Wednesday, April 1, 2009

The hypnotized never lie...

MOG Post: 4/1/2009
Artist: Pete Townshend
Album: The Other Scoop
Track: Won't Get Fooled Again

...DO YA?

Long time.
Lurked, Listened some (a whole year now flown (...never even one of those cool anniversary cakes from nothereanymoreeither Lester .. )). Life really does get in the way with doing the things you want to do (or can). Stymied like Satre suggested - no fvckin exit. Stop trying to escape - you can't.
It really is all in the mind.

Music is inextricable from the politics of the time of any musician. It's always a work in progress -just as he is. It's all about about attentions and time. Period.
Get over it and don't be fooled. Be a part of the grand illusion. Slow down. Breathe. exactly Who are you again? Me. The real me - that's reality.
..but don't be fooled again.

"Fool me once, shame on .. shame on you .. ... ... . fool m' .. 'can't get fooled again.."

---Fool me once..shame on you ... Fool me twice ... shame on me---



Monday, February 11, 2008

Rock and Roll is Holy ... brothers and sisters!

MOG post: 2/11/2008
Artist: Sister Rosetta Tharpe
Album: The Gospel Of The Blues
Track: Up Above My Head I Hear Music In The Air

“When the power of love overcomes the love of power, the world will know peace.” -Jimi Hendrix

"Love life. Take great pleasure in small offerings. Believe that the world owes you nothing. Understand that every gift given to you is exactly that." -Maya Angelou

Do NOT QUESTION one who wields a solid Gibson guitar this well! You would be wise to listen to the sound. Gospel music is very good for your Soul. Some lately good conversations around here about Dave Brubeck sparked me to dig out some Scorsese flicks that I haven't enjoyed for too long. My favorite turn-on from the series was learning about Sister Rosetta Tharpe. When I first saw & heard her grand blues & rhythm choir I hit repeat about 10 straight, wonderful times. This is as cool a guitar slinging as you can get my friends (she flairs that picking hand better than Jimi). I can never get enough. Realize that for a young group of aspiring British musicians, this was nothing short of astounding. It really is the holy roots of rock & roll - one of the very first times we had ever heard a solid-body electric guitar and a Hammond - let alone in front of a choir. George Melly used to say that despite the halo around her head on the stage, she used to like to have a rather brandied good time.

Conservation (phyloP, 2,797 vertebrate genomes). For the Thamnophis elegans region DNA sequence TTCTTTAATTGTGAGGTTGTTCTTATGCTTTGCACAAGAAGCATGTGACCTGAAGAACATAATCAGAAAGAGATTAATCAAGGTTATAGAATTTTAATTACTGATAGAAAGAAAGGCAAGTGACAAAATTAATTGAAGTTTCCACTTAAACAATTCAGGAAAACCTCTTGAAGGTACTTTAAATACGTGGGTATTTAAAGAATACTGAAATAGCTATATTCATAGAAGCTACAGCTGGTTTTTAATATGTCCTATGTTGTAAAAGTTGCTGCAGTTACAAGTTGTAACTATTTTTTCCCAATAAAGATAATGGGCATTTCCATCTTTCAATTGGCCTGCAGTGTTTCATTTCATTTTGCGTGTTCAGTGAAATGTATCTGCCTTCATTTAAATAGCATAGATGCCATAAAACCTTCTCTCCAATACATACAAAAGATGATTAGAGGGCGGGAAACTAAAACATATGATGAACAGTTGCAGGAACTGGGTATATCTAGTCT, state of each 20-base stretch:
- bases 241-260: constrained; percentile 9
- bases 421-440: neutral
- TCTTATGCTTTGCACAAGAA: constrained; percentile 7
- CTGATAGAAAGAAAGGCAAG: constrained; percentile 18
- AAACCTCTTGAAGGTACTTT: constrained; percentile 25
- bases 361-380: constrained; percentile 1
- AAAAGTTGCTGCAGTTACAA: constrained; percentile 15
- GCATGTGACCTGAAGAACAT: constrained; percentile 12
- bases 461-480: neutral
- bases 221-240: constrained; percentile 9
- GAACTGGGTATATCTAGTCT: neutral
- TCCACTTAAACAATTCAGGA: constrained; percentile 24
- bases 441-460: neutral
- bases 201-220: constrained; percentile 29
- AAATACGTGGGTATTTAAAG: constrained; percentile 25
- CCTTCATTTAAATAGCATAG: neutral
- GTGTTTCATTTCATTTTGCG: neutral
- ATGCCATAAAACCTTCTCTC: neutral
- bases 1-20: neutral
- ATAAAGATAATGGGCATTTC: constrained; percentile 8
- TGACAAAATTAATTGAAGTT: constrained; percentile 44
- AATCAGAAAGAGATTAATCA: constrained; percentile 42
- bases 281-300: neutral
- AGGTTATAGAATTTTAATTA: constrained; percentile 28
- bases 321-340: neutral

Robert Plant & Alison Krauss do a wonderful song called "Sister Rosetta Goes Before Us" on their new release, Raising Sand. Good, good stuff.


1961 Gibson Les Paul/SG Custom

Indeed ... Get thee down to the riverside and listen.

Tuesday, January 29, 2008

| One Two Three | 4 5 6 |

MOG Post: 1/29/2008
Artist: The Spencer Davis Group
Album: Eight Gigs A Week
Track: Waltz For Lumumba
1996 Island Records

Waltz. A very nice rhythm usually set in a 3/4 time (or sometimes 6/8). MasonJar pointed out that my last Sly post had no chord change (just funkin' one bass line really, really good). Speaking of good bass players, good organ players, and bands working around one chord. This came out of my speakers yesterday and made me feel real good (probably the cowbell). I must say I will heartily raise a hand for Steve Winwood when it comes to keyboardists. During his days with the Spencer Davis Group you could really hear the R&B wail out of his Hammond B3. This tune offers some classic Winwood - listen to a few of his chords and you'll catch a glimpse of some forthcoming Traffic sound. You just have to dig all the interplay around the fast waltz meter - kept perfectly in time by the bass player, Muff Winwood (Steve's brother). 3 notes is all he needs here, working 'B' and 'D' into the 'E' that sets the pace. Follow him and just listen to drummer Pete York flow around the meter. Steve & Spencer seem to have fun with the dance as well! A tight band here playing with lots of loose energy, feeling, and fun!